I could not believe my BFF was being so horrible to me. I felt like I was going to puke. Rage was rising in me. My head hurt and my anger swelled. My mom had told me my bad temper was due to changing hormones. She told me that I needed to learn to control it.
Too late! I pushed Ellie. Hard. She fell backwards into the stall and bashed her temple against the toilet paper dispenser. Blood was everywhere. Ellie’s eyes were rolled back in her head and she was making some odd gurgling noises. I stood there in shock. Had I really just done that?
“Ellie, Ellie…I’m so sorry!” Flustered I tried mopping up the blood with toilet paper. There was just too much. She wasn’t moving.
I ran out yelling hysterically, “ Help! Ellie fell! It’s really bad.” My mom ran into the restroom, saw Ellie and screamed at the manager to call 911. Ellie died on the way to the hospital. Everyone was looking at me. They wanted to know what happened. I told them she had slipped. It was a horrible accident.
Oh my God what had I done?
Five days later they held her funeral. Everyone felt so bad for me to have witnessed the horrible accident that killed my best friend. Except for Amy. She walked up to me after the service and said, “You did this Becky. I know it. She told me you’ve been acting really weird…angry all the time” I felt a bit dizzy. I tried to steady my shaking hands.
“What are you talking about? She slipped on the wet floor.” I whispered.
“I don’t think so, and get ready because payback is a bitch, Bitch.” She smiled and walked away.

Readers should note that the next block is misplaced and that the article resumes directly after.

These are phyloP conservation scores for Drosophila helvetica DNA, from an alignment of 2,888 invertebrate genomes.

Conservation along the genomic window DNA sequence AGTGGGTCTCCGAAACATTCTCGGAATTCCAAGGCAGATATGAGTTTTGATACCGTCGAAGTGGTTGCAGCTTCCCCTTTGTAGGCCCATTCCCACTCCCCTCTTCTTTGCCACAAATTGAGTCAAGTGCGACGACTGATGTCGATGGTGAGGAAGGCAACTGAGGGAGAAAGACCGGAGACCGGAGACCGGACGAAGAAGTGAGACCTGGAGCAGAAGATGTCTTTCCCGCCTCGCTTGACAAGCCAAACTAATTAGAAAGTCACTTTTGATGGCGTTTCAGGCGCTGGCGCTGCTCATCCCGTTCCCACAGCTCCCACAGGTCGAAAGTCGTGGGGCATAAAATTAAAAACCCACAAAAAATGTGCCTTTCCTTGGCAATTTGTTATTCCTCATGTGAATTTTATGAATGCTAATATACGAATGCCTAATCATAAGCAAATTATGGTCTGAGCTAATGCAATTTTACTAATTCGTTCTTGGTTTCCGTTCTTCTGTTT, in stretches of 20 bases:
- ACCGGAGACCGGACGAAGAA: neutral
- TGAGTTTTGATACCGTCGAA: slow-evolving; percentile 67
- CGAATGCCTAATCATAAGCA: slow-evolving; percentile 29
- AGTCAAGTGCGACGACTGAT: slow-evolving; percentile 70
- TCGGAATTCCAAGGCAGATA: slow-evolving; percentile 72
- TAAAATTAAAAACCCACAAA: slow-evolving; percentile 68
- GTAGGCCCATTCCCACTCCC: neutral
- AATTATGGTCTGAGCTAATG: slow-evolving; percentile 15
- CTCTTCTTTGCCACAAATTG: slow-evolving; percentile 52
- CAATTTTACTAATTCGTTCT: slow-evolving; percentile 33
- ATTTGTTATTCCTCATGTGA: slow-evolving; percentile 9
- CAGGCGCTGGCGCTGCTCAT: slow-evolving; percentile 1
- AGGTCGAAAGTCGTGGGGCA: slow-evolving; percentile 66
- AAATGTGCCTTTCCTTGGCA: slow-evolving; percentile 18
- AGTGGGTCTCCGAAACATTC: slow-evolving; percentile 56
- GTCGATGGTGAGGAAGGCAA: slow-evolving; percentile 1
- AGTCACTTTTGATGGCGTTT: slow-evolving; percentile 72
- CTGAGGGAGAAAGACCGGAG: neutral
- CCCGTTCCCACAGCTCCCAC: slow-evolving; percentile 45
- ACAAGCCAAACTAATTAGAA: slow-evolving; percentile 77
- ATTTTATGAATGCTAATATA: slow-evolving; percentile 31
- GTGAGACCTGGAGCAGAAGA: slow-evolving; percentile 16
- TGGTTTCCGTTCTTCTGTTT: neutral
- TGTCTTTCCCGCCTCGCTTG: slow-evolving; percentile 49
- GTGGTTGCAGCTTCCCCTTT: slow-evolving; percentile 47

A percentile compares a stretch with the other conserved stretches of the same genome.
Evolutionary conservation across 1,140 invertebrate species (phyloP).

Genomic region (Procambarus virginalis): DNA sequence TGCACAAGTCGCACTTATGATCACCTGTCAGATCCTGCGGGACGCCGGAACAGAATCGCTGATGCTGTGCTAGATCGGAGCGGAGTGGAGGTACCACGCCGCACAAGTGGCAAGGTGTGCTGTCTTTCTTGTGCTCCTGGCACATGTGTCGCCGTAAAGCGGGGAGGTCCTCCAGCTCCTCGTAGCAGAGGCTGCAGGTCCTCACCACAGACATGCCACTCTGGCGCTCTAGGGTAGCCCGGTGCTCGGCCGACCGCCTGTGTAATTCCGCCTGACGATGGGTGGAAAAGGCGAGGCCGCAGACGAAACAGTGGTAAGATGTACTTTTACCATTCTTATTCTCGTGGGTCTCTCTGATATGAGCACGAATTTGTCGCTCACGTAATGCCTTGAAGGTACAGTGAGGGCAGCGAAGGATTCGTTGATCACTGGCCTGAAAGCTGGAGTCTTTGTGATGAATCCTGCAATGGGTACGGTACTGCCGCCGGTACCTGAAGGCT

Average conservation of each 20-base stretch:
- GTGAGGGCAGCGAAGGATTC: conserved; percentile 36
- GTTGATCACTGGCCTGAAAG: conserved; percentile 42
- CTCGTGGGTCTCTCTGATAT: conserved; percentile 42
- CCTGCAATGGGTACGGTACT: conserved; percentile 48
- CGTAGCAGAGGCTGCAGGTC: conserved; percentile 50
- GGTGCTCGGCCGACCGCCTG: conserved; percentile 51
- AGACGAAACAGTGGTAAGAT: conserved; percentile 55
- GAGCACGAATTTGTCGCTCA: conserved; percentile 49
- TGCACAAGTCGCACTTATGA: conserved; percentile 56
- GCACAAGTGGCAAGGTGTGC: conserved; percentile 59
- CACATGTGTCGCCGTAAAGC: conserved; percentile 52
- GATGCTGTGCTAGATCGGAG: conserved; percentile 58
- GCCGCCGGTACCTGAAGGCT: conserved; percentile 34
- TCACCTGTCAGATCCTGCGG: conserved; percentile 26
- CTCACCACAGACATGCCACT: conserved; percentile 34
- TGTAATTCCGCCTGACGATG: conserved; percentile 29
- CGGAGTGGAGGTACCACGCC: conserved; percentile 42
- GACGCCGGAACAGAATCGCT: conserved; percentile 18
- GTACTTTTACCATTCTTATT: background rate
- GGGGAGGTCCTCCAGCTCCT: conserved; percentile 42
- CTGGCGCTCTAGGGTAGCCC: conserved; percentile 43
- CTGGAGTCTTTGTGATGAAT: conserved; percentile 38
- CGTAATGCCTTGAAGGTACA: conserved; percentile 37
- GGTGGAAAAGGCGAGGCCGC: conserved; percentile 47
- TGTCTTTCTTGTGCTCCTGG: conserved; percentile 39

I was terrified. Should I confess? I kept waiting for the doorbell to ring. It would be the cops and they’d take me into custody. I couldn’t eat or sleep. I lived in fear. But the police never showed up. My paranoia was so great I could barely function. I kept waiting for Amy to make her move.
School started again. A few months went by. I think I had even convinced myself that the whole thing was an accident. I started to relax. The school year passed. Everyone pretty much left me alone. No one wanted to be around me because I was a reminder of the tragedy. That was OK with me. I was lonely but I kept thinking about what Amy had said. Hopefully she would keep her big mouth shut.
It was my fourteenth birthday…two years since Ellie had died. She was constantly in my dreams, sometimes with Amy saying “your time is coming.” I’d wake up…my heart pounding. I could hardly breathe. Something was about to happen…I felt it. I avoided everyone and stayed in my bedroom, much of the time under the covers. My parents were worried about me. They wanted me to go for therapy, maybe get some meds to help with the depression. I just wanted to be left alone. Someone was tapping lightly on my bedroom door… mom poked her head in. “Something came in the mail for you. I think it’s a birthday card.” I told her to just leave it on my dresser. “Why don’t you come down for a bit. It’s a beautiful day. Dad and I are worried about you. Please come and sit in the sun with us.”